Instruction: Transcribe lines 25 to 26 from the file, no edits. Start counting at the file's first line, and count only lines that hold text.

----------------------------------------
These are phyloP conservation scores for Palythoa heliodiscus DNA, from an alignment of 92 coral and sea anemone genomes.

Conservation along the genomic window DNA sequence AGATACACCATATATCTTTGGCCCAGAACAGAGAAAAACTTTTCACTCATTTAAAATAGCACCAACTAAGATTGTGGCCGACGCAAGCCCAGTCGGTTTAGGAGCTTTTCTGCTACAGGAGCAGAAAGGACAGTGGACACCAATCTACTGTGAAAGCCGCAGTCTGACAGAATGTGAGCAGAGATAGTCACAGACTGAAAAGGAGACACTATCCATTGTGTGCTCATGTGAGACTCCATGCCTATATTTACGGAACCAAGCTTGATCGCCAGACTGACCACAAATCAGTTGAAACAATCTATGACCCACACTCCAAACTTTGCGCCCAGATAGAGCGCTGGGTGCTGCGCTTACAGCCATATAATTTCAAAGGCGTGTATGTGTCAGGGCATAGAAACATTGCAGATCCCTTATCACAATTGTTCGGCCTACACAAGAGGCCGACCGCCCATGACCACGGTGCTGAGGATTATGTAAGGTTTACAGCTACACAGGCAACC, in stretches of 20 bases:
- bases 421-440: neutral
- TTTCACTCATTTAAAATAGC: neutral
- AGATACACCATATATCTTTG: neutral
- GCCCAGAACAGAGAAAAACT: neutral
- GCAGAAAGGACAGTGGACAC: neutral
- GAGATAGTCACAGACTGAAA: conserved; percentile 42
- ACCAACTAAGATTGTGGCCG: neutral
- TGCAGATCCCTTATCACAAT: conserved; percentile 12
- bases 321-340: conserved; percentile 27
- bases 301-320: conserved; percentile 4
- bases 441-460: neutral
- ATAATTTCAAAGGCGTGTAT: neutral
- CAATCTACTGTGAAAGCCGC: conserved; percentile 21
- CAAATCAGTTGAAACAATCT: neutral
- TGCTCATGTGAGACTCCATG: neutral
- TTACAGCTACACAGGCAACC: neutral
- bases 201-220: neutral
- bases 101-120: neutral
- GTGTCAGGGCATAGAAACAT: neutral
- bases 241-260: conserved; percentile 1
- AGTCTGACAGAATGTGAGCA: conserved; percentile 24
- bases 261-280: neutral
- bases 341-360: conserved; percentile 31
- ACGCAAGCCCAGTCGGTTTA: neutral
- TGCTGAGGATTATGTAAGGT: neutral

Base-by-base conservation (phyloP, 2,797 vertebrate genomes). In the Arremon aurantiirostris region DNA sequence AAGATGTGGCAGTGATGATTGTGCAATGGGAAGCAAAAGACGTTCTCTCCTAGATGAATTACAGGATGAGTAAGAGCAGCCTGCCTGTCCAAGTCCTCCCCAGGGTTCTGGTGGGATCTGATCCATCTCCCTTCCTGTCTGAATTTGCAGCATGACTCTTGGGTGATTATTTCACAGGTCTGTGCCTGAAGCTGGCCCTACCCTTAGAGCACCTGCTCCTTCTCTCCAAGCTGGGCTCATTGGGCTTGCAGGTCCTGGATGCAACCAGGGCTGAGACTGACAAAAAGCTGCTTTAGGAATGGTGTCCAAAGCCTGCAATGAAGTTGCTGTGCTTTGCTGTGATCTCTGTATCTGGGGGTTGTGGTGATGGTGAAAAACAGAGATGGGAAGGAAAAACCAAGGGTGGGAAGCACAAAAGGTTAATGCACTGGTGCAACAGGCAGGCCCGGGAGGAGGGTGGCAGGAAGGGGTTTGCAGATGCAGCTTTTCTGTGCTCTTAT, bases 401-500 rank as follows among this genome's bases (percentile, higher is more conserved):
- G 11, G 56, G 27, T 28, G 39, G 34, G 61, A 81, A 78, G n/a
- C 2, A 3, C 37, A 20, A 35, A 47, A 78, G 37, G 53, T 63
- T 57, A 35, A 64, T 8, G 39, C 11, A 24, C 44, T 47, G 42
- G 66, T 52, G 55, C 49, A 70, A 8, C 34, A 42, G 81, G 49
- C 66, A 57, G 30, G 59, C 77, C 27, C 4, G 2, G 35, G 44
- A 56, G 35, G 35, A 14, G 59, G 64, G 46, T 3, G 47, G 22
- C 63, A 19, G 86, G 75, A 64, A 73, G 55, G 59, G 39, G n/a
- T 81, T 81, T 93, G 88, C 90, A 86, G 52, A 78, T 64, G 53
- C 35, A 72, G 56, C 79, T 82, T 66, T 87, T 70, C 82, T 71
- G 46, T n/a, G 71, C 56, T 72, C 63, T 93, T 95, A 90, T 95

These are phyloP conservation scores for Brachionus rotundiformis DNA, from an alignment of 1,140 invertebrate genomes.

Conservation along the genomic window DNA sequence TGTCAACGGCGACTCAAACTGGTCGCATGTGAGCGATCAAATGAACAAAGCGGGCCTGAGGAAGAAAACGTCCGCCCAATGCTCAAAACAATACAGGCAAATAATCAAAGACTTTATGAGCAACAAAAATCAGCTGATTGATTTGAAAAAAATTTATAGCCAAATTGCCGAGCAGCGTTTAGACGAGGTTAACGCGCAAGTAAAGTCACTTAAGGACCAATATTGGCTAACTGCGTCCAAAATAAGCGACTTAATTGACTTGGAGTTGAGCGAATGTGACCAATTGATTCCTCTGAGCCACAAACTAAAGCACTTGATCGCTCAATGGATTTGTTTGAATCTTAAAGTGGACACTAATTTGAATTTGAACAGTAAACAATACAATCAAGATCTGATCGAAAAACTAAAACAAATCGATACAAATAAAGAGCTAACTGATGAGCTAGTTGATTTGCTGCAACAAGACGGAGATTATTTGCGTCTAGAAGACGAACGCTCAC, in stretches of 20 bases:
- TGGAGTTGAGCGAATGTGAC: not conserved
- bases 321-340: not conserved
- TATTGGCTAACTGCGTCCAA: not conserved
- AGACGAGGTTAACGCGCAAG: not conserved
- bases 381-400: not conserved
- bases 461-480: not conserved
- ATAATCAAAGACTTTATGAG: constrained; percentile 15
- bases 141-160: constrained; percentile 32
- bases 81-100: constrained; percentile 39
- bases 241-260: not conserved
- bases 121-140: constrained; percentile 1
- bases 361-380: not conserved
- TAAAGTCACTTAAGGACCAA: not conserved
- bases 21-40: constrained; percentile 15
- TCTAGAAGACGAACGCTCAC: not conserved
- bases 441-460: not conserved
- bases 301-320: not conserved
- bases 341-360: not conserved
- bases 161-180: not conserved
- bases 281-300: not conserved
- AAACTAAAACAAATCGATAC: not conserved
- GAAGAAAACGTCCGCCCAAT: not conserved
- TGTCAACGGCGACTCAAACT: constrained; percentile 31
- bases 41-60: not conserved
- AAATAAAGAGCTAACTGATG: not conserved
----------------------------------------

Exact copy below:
- bases 341-360: conserved; percentile 31
- ACGCAAGCCCAGTCGGTTTA: neutral